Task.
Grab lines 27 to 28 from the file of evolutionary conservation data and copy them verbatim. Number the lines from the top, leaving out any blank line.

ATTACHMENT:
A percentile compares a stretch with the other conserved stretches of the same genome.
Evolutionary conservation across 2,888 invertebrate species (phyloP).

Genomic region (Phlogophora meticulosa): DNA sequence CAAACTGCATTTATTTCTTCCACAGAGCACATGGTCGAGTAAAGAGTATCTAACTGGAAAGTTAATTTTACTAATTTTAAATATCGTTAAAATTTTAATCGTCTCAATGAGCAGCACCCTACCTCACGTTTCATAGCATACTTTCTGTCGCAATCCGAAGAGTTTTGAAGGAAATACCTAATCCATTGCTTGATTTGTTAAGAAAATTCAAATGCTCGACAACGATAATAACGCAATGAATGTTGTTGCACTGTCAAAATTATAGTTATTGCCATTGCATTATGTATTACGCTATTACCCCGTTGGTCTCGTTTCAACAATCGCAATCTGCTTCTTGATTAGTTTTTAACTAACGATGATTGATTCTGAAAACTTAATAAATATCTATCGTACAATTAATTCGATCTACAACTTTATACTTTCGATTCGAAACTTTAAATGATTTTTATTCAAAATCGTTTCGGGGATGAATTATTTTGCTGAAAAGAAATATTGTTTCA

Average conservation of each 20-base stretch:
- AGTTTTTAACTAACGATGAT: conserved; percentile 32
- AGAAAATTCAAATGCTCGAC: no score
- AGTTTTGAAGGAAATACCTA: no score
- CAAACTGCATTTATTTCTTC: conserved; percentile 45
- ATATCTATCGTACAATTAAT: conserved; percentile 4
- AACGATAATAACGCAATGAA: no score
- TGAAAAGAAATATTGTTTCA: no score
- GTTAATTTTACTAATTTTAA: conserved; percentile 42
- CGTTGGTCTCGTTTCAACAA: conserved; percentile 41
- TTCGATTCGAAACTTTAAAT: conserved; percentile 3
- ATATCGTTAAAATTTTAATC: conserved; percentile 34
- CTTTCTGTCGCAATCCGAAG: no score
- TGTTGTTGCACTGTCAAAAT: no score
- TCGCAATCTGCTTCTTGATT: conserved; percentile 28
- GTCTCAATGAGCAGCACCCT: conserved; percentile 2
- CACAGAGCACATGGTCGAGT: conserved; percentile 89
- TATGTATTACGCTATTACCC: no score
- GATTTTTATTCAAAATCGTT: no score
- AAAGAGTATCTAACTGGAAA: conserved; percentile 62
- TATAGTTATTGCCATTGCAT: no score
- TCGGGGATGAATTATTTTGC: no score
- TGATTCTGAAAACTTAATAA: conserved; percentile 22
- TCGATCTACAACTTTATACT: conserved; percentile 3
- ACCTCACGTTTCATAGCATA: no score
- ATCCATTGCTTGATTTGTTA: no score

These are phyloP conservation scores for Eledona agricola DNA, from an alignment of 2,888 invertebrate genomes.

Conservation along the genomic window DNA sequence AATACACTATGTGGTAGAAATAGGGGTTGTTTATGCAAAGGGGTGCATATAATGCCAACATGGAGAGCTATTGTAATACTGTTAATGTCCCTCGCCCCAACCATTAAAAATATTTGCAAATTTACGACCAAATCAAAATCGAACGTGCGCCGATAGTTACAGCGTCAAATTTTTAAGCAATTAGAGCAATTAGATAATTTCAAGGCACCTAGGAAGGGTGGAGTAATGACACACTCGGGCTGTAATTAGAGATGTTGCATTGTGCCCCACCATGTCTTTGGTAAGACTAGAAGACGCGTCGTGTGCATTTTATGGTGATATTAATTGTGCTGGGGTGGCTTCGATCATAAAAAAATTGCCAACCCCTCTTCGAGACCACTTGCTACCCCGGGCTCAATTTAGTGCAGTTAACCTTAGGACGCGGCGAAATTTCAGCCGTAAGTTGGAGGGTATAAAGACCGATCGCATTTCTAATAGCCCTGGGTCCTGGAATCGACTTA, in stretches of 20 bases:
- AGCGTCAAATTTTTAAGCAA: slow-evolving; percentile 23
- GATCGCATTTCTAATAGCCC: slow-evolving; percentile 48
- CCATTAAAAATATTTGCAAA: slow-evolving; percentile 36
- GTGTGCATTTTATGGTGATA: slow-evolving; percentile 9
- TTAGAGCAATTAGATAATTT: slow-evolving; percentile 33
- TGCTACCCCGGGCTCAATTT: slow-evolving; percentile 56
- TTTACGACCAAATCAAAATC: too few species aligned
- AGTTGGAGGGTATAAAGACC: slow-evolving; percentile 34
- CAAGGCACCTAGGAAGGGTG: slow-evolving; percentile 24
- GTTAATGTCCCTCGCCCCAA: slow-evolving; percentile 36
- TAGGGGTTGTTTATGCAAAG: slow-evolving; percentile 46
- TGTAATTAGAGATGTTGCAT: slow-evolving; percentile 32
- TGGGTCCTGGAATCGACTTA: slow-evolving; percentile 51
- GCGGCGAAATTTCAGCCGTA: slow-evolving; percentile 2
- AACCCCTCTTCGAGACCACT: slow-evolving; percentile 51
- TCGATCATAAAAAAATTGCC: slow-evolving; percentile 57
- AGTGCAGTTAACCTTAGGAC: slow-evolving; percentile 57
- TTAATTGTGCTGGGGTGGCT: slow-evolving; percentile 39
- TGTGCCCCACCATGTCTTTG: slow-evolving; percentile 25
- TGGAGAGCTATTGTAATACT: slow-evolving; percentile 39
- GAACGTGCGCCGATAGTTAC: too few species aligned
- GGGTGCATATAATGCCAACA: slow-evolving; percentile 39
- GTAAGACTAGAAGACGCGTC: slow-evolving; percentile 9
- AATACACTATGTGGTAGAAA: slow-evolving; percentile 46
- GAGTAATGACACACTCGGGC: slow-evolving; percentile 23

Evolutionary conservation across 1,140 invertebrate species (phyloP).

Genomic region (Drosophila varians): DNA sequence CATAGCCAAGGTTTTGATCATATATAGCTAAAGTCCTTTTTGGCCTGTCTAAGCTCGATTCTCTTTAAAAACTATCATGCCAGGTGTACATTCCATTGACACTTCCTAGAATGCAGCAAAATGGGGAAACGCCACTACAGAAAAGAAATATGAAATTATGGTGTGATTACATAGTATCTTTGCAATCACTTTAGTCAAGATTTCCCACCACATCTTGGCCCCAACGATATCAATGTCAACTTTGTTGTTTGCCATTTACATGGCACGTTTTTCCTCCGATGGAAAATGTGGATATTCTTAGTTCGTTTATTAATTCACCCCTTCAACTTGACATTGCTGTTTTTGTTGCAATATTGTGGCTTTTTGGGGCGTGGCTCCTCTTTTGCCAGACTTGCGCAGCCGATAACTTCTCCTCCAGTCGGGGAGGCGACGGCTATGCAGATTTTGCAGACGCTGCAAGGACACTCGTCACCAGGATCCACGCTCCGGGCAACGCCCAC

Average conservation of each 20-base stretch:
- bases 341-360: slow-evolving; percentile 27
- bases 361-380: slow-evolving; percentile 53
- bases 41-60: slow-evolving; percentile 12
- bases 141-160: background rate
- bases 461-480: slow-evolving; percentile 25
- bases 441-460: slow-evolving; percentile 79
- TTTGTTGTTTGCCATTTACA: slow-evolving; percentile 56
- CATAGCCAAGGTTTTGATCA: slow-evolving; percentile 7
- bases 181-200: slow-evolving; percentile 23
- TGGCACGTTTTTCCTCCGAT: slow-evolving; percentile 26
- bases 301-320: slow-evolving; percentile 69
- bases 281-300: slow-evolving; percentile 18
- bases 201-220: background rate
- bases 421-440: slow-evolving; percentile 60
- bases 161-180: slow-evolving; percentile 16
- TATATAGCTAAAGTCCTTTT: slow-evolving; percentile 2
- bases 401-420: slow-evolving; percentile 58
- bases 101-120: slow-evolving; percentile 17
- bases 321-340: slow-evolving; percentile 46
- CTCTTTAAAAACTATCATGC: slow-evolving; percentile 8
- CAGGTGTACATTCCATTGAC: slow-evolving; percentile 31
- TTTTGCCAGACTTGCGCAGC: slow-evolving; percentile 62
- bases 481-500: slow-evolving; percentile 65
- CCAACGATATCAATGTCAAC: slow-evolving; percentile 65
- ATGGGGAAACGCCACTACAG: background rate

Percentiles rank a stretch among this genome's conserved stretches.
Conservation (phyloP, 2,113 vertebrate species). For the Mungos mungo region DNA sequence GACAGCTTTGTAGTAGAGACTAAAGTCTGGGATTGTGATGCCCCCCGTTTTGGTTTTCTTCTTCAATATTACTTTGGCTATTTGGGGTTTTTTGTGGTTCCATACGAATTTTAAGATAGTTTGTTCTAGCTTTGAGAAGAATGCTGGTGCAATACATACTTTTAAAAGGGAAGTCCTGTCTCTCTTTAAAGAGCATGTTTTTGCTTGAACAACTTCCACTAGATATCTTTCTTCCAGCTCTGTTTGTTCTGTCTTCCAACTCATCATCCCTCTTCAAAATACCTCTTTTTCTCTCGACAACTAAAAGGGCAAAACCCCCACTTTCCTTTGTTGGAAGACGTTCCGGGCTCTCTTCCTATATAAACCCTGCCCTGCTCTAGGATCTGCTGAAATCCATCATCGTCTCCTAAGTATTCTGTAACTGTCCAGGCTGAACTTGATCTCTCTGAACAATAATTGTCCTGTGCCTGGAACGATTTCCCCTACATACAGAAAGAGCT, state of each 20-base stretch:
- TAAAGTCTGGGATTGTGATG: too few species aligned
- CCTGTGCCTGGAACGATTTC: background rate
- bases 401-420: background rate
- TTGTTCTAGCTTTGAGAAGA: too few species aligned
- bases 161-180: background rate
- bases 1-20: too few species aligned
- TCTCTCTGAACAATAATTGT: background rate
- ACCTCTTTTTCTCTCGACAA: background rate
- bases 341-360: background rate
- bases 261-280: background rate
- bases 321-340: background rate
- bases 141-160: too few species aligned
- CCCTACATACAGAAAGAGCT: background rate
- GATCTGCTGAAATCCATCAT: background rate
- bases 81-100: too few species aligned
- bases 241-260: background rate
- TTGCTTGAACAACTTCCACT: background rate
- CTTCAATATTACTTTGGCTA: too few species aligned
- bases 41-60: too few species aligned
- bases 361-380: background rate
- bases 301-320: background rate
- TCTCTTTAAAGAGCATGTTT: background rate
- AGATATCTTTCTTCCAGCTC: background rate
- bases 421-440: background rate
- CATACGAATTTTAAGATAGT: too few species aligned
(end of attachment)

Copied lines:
- TCGATCTACAACTTTATACT: conserved; percentile 3
- ACCTCACGTTTCATAGCATA: no score